I wasn’t too excited about the eggs theme for The Studio Online this week and felt pretty uninspired- until I cracked eggs for my scrambled eggs breakfast yesterday. Aha! A cracked egg in the composition- I haven’t done that before. And this would be a challenge for the Edge 80 optic on my Lensbaby (the optic I can never get off once I put it on- but that’s another story. . .). The weather was warm, with no cold wind knocking over my props in my garage studio. For once, things went smoothly with the set-up AND, most importantly, with the focus. In fact, I will have more eggs photos to show you- probably tomorrow.
The first photo was edited with Kim Klassen’s darklight preset (tweaked and at reduced opacity in the Fader). The other two are edited with one of my own.
Back in the studio again! Spring is really here, and it was actually pleasant to work on still life assignments in the garage. Here are my “official” light and shadow images for The Studio.
Playing with Kim Klassen presets:
top row- moody-ish, organic
bottom row: chocolate, barely color
This one is a more standard, “clean” edit.
The latest prompt for Kim Klassen’s Studio had to do with light and shadow, which she related to ups and downs in her own family. It was easy for me to use that metaphor for the twists and turns that have been part of our 2015. Life has been mostly wonderful, but we have stepped into the shadows a few times in the last couple months.
Although I considered this theme, I have not yet done the still-life assignment. Instead I took some sunrise lensbaby shots of the sunflowers I bought the other day (that I had INTENDED and STILL INTEND to use in a shadowy still life). Somehow, I always find myself drawn to impromptu still lifes, rather than styled ones, and in this case, the morning sun on the sunflowers was too beautiful to pass up. There is shadow in these images- but the light is predominant.
While in La Jolla, we stayed at a tiny little rental cottage with cute things all around. I was inspired by all the great props to create a still life one morning; I hoped to get a few more done as well, but the beach was calling.
Here’s another view of the teacup filled with mini carnations. I was trying to do a take on the dinner plate art assignment for The Studio- where you artfully arrange food (or flowers, leaves etc.) on and around a dinner plate in an artful manner. Symmetry and precision have never been my strong suits, and I feel totally out of my element doing food photography- so I gave up after maybe 10 minutes. I put the dibs and dabs of leaves and flowers to the side and stuck with just the flowers in the cup- and one stray one on the saucer. I am in awe of those who create these beautiful tableaux- but it’s just not me.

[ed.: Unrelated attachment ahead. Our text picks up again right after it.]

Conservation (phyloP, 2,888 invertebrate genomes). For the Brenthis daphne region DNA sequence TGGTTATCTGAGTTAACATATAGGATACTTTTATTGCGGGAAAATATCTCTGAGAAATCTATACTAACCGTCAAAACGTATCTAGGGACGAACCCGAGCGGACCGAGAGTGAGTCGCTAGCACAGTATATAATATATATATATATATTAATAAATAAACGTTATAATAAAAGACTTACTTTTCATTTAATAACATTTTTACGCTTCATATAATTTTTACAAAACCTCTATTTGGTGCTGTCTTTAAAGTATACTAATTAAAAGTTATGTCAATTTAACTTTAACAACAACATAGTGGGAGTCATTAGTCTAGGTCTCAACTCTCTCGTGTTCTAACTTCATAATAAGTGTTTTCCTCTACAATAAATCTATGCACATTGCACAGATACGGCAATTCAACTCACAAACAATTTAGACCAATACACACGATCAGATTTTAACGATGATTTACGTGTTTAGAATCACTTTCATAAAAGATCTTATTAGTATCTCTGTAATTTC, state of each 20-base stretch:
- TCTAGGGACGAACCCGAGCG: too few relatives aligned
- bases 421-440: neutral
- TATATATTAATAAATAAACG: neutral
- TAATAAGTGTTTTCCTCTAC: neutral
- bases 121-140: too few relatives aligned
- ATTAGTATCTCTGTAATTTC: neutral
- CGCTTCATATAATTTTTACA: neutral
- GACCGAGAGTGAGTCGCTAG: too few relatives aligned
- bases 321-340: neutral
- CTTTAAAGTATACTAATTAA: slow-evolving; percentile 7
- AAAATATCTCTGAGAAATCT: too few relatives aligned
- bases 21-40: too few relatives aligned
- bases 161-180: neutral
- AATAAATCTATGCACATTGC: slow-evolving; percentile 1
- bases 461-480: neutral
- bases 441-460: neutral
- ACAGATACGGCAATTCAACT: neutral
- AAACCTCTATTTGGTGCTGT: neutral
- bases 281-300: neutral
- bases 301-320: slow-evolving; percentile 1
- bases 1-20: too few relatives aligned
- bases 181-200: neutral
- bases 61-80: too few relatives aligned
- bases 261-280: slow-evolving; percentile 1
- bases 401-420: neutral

I saw these mini-carnations at the store the other day and immediately thought of pairing them with my grandmother’s chintz teacup for a still life. Both photos were taken with my iPhone camera and were edited with my old stand-by, Snapseed. This app was especially useful in editing the second photo, because I needed to selectively adjust the reflection to bring it out; you couldn’t even see the reflection in the unedited version, but I knew it was there.
Our latest challenge in The Studio was to create a photo that is editorial-ish. I was pretty stumped until I went to bed last night and somehow came up with using the daffodils I had purchased yesterday at Trader Joe’s in this still life. I had been thinking of using one of my little Adirondack chairs in a composition, so it all came together in about 10 minutes. Adding the text took longer- way longer- as I always have to try out every font before I’m satisfied (or tired of it . . .).
I took the photo below a day or two ago, and it kind of fits into the “editorial-ish” theme as well. In fact, the newspaper is opened to the editorial section! Here I was painting hearts to add to a still life you will be seeing tomorrow!
Our assignment this week in The Studio was photographing flowers- from above. The weather was so beautiful this weekend that I took my photos out on the back patio- perfect for this assignment.
I remember when I started in with BeStill-52 last year, everyone seemed to be using these cool scissors in all their photos.
I was resolved to avoid buying props for my still life photos, figuring photography was a hobby I could barely afford anyway- why spend more on props? But I LOVED them- and, after searching our nurseries, craft stores and hardware stores, I googled “scissors” and finally discovered they are used for bonsai. They come in all price ranges- and, of course I got the cheapest I could find. I bought a set of two, this one being the photoworthy ones. I actually keep the other pair in the kitchen and use them all the time when I cut flowers (which I usually do on a weekly basis).
The Studio has a Facebook group, and I noticed the other day that one of the new members asked about the cool scissors someone had in their photo. I guess I wasn’t the last photographer to be clued in!
Here are a couple more berry photos from my still life session with fruit for The Studio.
Another photo for The Studio (for the fruit prompt):
Because I’m enrolled in both BeStill-52 and The Studio (as I think all of the still life students are!), it’s been a challenge to keep up with both. But I’ve spent the last few days working in my garage studio, and have had fun catching up on some of the assignments. Today’s photos are for The Studio- the prompt was textiles. I used the presets darklight and darkmood for these photos- and that was about all I needed to do. Happy Monday!